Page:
It is funny that you should mention bell hooks, and that article in particular, because covering up a DOCUMENTED years-long pattern of inappropriate racist comments (including a group of students mocking me for ‘reading too much bell hooks': “that’s the kind of presentation you get when you read too much bell hooks”) and racist-sexist bullying against me by MULTIPLE students was one of the primary reasons […] wanted the DDR post censored to cover up a climate of racism and racist-sexist bullying (including two deeply resentful white male advisees of […]’s, including one who *studies the police*–a hilarious irony given Kerim’s recent post on this site on profiling in the US and India–telling me that because I went to Yale I am an over-privileged black woman who does not suffer “real racism” and/such that being a black woman with a Yale degree trumps their white male privilege because they ‘only’ went to state schools so I need to “keep your ‘privilege’ critique at home if you want to be friends” and “go back to your condo, and whining about your trillion-dollar education, and your petty rumination of why your life sucks”–all sent to me IN WRITING such that it is not a figment of my crazy Angry Black Woman imagination because I am “a mentally ill woman”; the advisee who studies the police also twice, over the course of several years, and in front of witnesses the first time, made a point of directly referencing […]’s work so as to let me know that, with my Yale degree especially, there is no difference between being ‘pink’ and being black).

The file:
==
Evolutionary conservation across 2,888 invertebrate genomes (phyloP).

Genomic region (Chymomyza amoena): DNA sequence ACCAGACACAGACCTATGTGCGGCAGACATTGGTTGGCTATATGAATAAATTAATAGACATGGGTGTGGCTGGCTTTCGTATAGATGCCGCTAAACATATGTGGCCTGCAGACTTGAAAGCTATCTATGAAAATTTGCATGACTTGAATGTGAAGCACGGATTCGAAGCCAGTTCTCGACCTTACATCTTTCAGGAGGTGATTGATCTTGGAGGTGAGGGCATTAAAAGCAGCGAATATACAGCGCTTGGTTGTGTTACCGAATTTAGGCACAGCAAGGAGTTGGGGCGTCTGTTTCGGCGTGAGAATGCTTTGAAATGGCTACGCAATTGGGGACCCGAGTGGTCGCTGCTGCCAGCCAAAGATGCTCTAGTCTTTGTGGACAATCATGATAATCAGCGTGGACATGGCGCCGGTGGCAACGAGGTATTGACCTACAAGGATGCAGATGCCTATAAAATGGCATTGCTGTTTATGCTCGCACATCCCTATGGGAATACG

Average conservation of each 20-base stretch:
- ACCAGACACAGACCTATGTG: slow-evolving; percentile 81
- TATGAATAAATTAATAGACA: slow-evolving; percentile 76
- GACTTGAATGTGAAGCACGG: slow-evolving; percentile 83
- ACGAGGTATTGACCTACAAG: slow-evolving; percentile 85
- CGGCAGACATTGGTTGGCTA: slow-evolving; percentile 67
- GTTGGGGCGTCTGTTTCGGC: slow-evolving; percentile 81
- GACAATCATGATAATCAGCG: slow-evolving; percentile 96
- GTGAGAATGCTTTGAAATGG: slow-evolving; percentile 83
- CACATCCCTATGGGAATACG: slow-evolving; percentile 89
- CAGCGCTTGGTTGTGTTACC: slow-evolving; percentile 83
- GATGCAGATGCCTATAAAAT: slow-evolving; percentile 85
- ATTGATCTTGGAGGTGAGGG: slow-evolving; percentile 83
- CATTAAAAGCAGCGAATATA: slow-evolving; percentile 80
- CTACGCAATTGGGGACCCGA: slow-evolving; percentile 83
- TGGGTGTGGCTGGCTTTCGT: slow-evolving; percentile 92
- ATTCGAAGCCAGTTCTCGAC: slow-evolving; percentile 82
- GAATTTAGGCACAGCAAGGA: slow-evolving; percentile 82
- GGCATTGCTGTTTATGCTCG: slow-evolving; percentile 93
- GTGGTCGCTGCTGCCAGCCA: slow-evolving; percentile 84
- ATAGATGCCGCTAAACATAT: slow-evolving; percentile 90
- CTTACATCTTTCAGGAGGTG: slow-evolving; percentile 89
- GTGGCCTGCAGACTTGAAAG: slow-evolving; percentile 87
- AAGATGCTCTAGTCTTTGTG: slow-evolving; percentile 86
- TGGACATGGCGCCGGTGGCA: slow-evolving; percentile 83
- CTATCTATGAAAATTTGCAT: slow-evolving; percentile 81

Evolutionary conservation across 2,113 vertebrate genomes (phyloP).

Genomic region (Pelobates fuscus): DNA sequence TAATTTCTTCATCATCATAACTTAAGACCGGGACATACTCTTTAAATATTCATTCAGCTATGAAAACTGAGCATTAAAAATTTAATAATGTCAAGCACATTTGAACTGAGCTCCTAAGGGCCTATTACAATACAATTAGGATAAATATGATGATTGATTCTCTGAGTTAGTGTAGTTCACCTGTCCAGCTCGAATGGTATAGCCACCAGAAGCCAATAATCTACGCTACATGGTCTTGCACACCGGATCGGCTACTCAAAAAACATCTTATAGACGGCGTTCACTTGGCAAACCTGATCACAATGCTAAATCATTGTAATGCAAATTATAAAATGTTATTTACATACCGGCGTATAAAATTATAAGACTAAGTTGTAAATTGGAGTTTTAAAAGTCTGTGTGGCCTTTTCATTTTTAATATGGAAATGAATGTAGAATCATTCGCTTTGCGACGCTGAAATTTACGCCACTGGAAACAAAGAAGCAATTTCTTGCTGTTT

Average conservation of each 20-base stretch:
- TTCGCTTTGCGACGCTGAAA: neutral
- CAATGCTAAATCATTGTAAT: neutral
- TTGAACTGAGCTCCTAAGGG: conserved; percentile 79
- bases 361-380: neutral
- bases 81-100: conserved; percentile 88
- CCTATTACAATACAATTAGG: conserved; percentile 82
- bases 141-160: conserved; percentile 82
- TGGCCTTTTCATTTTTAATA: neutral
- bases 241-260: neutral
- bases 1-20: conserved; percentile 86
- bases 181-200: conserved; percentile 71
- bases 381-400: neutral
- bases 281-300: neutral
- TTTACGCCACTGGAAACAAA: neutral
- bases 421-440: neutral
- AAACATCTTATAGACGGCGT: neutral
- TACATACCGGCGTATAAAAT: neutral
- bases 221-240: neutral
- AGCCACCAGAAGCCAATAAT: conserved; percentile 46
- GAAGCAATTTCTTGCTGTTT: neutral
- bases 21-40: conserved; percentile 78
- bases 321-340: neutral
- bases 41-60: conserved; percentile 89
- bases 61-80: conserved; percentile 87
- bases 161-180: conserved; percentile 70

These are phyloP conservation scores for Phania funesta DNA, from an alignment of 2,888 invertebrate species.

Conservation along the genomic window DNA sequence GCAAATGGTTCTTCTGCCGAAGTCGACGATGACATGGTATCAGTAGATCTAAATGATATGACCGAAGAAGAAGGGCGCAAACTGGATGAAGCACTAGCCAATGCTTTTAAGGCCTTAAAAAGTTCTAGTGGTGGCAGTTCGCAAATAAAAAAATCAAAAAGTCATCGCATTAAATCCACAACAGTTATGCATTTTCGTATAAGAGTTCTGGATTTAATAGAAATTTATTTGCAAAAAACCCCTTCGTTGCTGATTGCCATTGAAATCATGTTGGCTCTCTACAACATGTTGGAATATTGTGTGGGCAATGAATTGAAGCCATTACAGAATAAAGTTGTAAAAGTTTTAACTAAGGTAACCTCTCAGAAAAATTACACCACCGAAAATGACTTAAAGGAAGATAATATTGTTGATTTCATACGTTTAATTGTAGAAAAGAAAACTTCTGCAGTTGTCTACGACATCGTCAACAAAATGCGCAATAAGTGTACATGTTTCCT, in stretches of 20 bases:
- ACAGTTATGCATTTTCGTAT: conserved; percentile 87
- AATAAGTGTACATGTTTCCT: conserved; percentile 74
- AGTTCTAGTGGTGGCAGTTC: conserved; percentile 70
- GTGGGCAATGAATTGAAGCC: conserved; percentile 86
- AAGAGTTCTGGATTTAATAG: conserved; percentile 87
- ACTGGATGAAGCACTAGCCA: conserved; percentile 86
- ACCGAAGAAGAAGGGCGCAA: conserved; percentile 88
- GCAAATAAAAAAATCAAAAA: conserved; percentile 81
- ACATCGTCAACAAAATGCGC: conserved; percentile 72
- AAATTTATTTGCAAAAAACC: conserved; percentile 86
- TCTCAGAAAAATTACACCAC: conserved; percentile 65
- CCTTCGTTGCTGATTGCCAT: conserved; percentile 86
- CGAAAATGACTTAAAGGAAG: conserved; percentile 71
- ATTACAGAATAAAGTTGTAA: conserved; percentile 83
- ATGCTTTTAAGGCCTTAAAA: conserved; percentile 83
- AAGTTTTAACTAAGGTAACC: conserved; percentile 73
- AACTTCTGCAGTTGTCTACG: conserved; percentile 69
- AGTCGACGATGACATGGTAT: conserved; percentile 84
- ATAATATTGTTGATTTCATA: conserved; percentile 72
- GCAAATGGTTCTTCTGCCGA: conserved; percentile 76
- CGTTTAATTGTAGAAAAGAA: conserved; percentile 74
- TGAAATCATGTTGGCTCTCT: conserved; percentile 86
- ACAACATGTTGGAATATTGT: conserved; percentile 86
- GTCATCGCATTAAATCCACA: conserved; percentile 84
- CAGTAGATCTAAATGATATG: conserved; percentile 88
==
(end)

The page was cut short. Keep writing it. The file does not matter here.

In what was a deeply unethical act which became a crucial link in racially terrorizing me for telling the truth about serious and ongoing hostile climate violations, a white male professor was allowed to lie and cover up the truth such that anthropologists/anthropology professors could lie, as they continue to do to this day, to say I am just a violence-prone and stupid black woman who makes frivolous complaints about racism which have “no merit” and that I am only complaining about a ‘personal dispute’ with “one former-student”. Covering up the truth of racial terrorism, and the racial terror of which hooks writes, is one of the reasons that it was so important for […] to come make false statements in the “Receivership or DDR?” post, especially so as to have no mention of public email bullying via a departmental listserve, by one of his dissertation advisees, censored–especially when the person was on the job market and did not want the truth of his DOCUMENTED behavior coming up in a Google search of his name, which the department did not want either because it raised serious issues of ANTHROPOLOGICAL ETHICS as to why a known racist-sexist bully was still being recommended by professors for teaching jobs, especially when they and he were doing so by falsely accusing an innocent black person of a crime so as to tell anthropologists and academics at other universities to hire the man anyway an not listen to ‘that stupid, crazy, violent, slutty black woman from the ghetto’. When professors in an anthropology department know this is the lie a documented public bully is using to get academic jobs, and they are supporting these tactics–especially so as to maintain individual, departmental, and university prestige–what is going on?